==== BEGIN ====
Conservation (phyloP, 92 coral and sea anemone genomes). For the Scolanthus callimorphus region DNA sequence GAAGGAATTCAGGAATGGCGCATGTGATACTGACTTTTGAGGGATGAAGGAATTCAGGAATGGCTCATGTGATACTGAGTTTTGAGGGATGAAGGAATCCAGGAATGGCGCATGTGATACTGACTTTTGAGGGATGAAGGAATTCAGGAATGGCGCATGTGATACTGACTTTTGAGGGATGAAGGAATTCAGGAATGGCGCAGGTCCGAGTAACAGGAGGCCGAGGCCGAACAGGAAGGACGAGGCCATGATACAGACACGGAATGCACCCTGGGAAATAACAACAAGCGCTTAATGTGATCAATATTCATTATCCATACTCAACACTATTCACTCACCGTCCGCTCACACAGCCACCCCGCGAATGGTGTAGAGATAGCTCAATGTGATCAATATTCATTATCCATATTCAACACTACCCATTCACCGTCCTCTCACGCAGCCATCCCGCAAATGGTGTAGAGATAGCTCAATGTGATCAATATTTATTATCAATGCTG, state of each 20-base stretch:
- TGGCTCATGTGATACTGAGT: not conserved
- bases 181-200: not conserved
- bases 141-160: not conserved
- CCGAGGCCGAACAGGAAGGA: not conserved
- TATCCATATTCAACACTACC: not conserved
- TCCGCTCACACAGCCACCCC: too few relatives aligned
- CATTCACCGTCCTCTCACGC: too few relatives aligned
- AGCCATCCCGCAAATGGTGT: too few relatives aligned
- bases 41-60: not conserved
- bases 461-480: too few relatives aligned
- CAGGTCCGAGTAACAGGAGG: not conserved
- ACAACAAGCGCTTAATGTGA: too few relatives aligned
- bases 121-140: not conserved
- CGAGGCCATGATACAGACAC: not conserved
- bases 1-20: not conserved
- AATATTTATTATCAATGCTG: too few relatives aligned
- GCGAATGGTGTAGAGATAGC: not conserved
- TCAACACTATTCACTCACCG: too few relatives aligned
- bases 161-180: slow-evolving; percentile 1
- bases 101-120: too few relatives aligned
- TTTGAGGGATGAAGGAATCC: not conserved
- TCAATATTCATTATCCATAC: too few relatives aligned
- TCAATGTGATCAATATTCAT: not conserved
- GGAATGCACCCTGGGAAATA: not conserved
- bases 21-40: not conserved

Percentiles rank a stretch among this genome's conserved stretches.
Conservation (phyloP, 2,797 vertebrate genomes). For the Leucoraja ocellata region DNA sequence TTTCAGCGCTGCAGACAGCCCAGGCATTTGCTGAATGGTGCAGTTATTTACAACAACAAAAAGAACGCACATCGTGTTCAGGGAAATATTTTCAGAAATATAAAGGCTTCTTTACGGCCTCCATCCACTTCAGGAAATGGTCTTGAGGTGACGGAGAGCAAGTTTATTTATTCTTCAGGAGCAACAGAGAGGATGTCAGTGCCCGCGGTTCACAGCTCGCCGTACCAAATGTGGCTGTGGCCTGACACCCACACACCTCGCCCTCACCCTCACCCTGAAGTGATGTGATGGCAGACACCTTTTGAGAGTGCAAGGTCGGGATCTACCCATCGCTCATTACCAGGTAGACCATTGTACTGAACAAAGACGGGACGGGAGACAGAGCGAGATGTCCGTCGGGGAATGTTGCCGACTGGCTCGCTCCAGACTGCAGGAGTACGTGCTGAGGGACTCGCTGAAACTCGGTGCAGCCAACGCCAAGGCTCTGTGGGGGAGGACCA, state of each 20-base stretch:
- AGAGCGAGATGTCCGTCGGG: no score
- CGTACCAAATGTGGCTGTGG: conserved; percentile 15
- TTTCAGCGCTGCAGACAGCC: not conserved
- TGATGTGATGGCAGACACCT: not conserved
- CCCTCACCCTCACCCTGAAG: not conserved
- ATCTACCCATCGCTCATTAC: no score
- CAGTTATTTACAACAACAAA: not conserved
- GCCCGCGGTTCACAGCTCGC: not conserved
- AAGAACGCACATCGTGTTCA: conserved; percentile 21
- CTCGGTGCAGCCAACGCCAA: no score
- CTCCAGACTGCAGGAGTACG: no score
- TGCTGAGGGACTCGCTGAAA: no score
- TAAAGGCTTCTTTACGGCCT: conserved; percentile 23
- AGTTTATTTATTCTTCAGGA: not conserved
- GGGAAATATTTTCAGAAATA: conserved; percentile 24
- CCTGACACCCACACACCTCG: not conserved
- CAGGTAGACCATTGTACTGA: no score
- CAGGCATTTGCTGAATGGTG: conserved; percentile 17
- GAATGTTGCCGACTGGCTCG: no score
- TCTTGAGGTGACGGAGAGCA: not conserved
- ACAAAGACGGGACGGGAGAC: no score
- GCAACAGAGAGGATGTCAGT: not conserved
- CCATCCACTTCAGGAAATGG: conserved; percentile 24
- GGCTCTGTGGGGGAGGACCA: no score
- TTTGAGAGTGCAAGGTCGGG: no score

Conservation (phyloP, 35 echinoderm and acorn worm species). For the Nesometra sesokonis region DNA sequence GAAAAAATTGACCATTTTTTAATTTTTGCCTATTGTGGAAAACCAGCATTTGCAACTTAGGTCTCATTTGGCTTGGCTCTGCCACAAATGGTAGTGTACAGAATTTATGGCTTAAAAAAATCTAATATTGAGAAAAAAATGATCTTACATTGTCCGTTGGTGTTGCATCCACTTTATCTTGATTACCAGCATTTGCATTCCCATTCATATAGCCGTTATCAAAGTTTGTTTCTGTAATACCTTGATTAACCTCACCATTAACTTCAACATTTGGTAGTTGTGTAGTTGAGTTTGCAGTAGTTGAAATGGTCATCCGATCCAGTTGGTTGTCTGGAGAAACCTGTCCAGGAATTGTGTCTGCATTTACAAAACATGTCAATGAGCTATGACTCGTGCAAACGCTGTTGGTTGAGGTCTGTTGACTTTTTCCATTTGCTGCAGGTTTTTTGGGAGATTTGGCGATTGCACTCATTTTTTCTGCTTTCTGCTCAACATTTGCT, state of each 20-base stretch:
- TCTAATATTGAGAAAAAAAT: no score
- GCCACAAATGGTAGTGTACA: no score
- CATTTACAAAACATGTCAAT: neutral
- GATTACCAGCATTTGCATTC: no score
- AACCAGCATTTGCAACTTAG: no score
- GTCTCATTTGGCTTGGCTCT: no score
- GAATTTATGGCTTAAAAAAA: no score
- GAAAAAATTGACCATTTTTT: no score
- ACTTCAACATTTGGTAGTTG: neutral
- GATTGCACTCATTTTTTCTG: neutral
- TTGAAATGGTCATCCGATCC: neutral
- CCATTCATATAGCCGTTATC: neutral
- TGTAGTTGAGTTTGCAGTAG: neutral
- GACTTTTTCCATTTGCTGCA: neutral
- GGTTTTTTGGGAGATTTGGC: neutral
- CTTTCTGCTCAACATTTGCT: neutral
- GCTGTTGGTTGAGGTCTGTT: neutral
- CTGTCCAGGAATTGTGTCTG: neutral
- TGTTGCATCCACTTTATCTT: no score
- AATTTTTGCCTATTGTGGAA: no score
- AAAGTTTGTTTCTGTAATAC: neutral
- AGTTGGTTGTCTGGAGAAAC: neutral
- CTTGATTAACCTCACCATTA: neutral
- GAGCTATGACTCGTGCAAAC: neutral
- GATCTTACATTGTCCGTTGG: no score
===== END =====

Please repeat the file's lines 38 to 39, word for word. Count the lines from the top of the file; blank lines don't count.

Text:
- CTCGGTGCAGCCAACGCCAA: no score
- CTCCAGACTGCAGGAGTACG: no score